This is the second part of a summary of proposed changes for the 2002 National Electrical Code® acted on by NEC Code Making Panels in January 2000. Proposals submitted to change the 2002 Code are included in the NEC Report on Proposals. That document is available from the National Fire Protection Association. Those who wish to make comments on actions taken by the code making panels must submit them to NFPA. They must be received by NFPA no later than 5:00 p.m. EDST, Friday, October 27, 2000. Read more


Design: Is it Part of the National Electrical Code?

by Philip Cox

Section 90-1(c) is often cited in arguments against submitted Code proposals. In many instances, it is the only defense against proposals, even though the proposals also contain recommended safety rules. One only has to look in previous editions of the NEC Report on Proposals and NEC Report on Comments to see how frequently this reference is used. Since the term "design specification” is not defined in the Code, it appears to take on different meanings, depending upon the situation in which it is used. Because of how it has often been used, it may be best to eliminate 90-1(c) from the Code. Read more

Departments

Editorial

Wisconsin Chapter – Model of Performance

by Philip Cox

IAEI members and associated organizations rose to the occasion to make possible the completion of a construction project at the IAEI headquarters building in Richardson, Texas. Finishing the second floor area to create an educational facility has provided a more suitable environment in which to conduct meetings and perform training. In a previous editorial, those individuals and organizations who contributed to make this work possible were identified. I believe it is appropriate to give special recognition to one contributor who has not only risen to the challenge, but has achieved a level of support that could not have been anticipated. Read more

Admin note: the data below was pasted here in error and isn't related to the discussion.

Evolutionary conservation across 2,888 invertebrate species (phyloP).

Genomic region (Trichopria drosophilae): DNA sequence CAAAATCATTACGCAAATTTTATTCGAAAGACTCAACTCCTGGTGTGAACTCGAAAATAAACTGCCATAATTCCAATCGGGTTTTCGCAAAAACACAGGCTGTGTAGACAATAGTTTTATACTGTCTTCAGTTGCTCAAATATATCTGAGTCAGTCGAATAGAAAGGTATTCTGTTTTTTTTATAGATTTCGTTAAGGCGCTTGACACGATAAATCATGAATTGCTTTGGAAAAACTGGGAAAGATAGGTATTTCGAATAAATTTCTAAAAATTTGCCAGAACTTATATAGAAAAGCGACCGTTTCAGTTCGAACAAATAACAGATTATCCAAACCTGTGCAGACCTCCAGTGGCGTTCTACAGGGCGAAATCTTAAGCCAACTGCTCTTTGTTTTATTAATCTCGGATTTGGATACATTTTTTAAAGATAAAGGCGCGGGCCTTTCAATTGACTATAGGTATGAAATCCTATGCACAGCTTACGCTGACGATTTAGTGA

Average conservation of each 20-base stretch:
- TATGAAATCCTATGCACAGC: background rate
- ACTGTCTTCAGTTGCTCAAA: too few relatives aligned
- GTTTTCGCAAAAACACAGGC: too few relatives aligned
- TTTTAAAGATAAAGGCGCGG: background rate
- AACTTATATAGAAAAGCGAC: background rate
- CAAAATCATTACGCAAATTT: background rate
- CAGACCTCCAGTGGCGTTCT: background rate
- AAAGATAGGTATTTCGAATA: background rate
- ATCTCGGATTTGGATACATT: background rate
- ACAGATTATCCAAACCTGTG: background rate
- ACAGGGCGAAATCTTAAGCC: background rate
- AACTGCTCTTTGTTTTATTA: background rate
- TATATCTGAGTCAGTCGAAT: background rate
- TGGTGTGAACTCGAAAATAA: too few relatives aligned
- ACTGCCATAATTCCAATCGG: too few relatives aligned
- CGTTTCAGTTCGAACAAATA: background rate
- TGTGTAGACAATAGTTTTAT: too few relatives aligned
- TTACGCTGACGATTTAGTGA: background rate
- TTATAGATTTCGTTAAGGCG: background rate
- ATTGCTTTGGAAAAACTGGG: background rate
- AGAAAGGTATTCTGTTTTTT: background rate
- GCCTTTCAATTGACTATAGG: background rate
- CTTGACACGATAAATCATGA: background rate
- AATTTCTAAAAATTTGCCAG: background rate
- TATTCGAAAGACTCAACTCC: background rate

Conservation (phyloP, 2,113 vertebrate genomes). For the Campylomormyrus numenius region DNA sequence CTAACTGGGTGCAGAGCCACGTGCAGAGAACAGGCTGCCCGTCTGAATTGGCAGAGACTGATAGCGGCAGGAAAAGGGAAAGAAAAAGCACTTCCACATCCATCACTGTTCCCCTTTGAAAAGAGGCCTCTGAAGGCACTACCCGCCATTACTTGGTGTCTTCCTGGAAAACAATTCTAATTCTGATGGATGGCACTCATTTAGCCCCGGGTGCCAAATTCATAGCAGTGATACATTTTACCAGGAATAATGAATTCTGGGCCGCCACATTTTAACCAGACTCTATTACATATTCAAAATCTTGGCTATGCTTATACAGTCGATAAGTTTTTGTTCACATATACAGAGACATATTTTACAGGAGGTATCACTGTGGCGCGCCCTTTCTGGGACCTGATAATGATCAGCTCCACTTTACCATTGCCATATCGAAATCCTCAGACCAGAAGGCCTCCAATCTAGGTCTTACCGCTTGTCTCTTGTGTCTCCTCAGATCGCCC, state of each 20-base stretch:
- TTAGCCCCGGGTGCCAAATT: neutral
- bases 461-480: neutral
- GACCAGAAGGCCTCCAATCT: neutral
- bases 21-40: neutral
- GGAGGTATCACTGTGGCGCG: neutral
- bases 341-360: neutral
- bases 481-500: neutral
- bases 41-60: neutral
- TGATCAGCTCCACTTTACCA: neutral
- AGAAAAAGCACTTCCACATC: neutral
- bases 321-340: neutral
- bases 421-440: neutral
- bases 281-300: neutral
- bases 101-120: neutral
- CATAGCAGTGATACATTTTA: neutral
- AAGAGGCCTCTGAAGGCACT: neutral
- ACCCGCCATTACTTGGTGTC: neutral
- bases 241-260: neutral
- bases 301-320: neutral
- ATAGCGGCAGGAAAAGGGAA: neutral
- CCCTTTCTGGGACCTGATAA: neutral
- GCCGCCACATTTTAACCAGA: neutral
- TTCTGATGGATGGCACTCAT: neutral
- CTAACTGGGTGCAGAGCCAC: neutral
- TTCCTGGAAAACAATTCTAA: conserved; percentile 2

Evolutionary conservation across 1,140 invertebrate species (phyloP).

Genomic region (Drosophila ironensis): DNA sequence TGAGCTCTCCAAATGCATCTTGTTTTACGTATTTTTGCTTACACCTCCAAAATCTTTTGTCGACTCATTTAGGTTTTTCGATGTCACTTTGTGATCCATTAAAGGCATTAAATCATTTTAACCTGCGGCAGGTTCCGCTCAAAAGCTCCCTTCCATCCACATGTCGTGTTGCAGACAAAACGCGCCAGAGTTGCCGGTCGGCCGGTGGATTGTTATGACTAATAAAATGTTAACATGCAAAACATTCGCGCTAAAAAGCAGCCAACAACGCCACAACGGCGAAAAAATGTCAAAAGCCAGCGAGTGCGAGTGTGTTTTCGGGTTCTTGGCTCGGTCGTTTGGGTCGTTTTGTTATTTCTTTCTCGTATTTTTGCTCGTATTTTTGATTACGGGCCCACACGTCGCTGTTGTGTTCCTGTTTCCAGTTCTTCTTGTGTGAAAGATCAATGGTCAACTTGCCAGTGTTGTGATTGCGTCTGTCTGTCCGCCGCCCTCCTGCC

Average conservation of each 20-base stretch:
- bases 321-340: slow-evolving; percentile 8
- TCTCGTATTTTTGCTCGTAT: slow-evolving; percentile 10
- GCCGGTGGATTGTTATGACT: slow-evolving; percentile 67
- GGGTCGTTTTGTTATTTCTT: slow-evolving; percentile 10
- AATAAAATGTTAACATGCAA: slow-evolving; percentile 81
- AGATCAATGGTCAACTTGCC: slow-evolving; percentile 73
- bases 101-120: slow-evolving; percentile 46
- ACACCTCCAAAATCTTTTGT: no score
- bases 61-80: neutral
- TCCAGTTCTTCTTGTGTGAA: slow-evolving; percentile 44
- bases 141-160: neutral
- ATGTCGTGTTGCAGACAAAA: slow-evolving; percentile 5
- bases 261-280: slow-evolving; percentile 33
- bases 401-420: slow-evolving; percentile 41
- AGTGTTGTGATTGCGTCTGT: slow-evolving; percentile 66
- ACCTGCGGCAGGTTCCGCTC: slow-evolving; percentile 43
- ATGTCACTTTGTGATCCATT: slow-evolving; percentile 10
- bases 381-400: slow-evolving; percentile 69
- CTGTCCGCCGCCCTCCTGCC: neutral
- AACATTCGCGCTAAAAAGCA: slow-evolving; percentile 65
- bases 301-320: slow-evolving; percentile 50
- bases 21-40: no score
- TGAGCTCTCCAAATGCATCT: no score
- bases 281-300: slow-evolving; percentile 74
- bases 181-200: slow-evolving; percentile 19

Canadian Code

Grounding and Bonding for Electronics

by Leslie Stoch

Computer signals are made up of a combination of zeroes and ones, and they are often below five volts DC. Voltage noise and voltage transients can disrupt the correct flow of electronic data, even when it is as low as two to three volts. A zero may be one to 1-1/2 volts and a one can be 3-1/2 to five volts. Therefore, two or three-volt system noise can change a zero to a one or vice versa, causing inaccurate data and other electronic problems. Read more

UL Question Corner

Metallic and Non-metallic Outlet Boxes Used in Fire-rated Assembly

by Underwriters Laboratories

Metallic Outlet Boxes are Listed under the category Metallic Outlet Boxes (QCIT), in the UL Electrical Construction Equipment Directory. The Guide Information for QCIT specifies the installation requirements for use in fire-rated assemblies. Information about UL-Listed metallic outlet boxes, including the Guide Information, can also be found by accessing UL’s online product certification database at www.ul.com. Read more

Other Code

This Pole Is Not Big Enough for Both of Us

by David Young

With the incentive of Internet access business, some telephone and cable TV companies are scrambling to add more communication cables to some already overcrowded utility poles. Each additional cable, whether installed as a separate attachment or installed by overlashing on an existing cable, adds mechanical load to the poles. Read more